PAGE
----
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Is the Tea Party a “Religious” Movement? Religiosity in the Tea Party versus the Religious Right

sociology-of-religionJournal abstract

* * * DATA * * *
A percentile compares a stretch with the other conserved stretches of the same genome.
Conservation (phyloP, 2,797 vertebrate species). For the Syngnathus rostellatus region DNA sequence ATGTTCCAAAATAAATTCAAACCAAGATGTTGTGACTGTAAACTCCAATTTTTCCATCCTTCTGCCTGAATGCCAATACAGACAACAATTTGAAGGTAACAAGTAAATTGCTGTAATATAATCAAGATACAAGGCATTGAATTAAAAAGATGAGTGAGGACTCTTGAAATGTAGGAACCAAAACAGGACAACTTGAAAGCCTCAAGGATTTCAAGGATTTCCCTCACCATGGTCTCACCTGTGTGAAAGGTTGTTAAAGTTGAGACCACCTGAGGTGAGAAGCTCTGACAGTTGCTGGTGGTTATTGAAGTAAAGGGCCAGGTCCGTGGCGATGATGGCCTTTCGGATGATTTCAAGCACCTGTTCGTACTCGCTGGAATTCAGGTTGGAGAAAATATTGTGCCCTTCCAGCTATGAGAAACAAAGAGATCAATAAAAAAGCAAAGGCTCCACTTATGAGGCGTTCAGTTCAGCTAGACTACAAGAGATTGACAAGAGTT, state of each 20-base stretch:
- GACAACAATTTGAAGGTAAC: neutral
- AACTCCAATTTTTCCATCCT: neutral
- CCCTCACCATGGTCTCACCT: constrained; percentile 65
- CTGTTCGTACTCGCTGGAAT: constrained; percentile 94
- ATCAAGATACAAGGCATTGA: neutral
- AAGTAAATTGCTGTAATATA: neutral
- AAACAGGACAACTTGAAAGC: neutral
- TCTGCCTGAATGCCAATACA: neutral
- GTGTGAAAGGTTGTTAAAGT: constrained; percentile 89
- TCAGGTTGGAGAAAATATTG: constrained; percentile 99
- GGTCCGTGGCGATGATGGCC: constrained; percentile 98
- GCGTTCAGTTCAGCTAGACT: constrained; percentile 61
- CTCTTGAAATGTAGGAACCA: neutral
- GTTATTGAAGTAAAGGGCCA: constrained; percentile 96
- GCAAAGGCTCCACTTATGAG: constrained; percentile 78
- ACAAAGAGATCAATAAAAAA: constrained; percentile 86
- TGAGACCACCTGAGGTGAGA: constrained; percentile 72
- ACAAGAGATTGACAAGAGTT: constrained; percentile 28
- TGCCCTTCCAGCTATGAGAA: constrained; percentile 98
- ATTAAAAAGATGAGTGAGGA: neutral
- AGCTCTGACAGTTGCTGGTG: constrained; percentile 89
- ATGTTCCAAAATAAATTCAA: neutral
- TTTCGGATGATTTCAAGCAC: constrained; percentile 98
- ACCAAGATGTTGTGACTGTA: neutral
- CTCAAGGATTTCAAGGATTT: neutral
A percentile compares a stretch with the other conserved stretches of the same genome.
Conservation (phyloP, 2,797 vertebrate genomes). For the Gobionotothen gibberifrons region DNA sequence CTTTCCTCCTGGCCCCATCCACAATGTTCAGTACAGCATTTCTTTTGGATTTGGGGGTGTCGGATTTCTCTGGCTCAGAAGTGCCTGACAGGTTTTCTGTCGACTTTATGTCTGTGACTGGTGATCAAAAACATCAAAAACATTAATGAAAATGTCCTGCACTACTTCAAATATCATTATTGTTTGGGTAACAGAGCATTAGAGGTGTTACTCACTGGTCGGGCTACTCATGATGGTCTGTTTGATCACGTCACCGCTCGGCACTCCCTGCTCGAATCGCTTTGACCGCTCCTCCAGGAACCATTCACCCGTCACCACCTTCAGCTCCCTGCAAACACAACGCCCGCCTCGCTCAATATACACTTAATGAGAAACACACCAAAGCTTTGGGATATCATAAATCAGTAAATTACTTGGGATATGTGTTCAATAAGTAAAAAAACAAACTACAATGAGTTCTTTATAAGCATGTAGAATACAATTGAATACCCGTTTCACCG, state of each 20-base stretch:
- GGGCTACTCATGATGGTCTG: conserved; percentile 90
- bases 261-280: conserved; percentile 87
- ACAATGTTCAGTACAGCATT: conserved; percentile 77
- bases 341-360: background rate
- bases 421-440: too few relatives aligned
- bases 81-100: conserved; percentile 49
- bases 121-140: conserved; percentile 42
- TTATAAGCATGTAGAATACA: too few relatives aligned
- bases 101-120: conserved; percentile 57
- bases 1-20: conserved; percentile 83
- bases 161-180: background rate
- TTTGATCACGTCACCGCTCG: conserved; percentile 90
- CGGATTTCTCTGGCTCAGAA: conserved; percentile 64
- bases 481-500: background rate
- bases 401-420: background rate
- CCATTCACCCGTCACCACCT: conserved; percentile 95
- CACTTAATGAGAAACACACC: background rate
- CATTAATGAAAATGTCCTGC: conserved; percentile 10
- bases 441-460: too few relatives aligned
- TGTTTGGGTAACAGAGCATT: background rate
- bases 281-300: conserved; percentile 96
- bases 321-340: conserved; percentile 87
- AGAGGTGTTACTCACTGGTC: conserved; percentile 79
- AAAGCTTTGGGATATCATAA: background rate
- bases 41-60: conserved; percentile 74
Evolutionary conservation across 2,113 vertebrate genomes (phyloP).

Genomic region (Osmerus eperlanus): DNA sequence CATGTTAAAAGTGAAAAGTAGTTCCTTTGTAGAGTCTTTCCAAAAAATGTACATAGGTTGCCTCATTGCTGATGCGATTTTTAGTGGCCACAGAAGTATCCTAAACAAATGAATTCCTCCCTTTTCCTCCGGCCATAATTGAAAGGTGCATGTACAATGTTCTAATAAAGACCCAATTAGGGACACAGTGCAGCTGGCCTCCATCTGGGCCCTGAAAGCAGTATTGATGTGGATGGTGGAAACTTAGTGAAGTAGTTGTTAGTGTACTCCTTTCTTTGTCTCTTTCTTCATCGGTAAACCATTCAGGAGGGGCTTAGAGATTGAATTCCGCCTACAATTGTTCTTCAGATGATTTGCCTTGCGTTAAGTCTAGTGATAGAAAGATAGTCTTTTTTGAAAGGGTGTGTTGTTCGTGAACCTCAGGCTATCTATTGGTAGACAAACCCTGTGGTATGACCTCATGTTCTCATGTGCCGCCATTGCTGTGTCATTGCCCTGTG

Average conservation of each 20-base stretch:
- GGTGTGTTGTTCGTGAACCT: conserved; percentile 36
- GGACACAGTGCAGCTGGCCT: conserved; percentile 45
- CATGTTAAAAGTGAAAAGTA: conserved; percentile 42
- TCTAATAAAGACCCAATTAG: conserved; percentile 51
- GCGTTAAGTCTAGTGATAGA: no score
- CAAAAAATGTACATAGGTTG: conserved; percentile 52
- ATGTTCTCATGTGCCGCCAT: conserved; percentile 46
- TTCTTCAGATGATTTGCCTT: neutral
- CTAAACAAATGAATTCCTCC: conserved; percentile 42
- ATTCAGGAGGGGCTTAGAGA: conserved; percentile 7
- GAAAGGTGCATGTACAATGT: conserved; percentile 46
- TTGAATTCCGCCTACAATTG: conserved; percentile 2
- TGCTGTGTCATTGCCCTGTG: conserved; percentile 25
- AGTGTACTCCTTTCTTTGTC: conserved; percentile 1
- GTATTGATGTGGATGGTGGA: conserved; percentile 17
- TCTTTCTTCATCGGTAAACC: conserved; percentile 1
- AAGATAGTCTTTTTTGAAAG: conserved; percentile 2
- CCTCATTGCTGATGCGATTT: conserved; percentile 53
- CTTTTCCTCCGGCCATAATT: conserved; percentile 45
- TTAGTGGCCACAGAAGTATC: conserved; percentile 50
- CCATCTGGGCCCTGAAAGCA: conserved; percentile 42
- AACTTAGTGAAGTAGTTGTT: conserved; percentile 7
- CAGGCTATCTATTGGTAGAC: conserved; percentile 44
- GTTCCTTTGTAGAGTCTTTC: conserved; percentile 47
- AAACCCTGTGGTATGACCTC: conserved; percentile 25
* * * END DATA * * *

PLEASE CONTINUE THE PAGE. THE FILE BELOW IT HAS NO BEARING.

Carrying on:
Since the Tea Party Movement (TPM) emerged, observers have drawn parallels between this movement and the Religious Right (RR). This article deepens our understanding of this relationship by providing a detailed analysis of religiosity in the TPM versus the RR. We find that compared to the RR, the TPM mobilized a religiously heterogeneous membership. Although roughly half of TPM members were also members of the RR, the other half of this movement reported lower levels of religious orthodoxy and commitment, and included relatively large numbers of nonreligious individuals. Yet a majority of TPM members, including disproportionately high numbers of nonreligious members, believed that America is a Christian nation. Our findings complicate the notion that religious “nones” are predictably liberal and that Christian nationalist views are necessarily linked to Christian identity, instead raising the possibility that Christian-America rhetoric can operate—even for some nonreligious individuals—as symbolic boundary-work that marks certain groups as political “others.”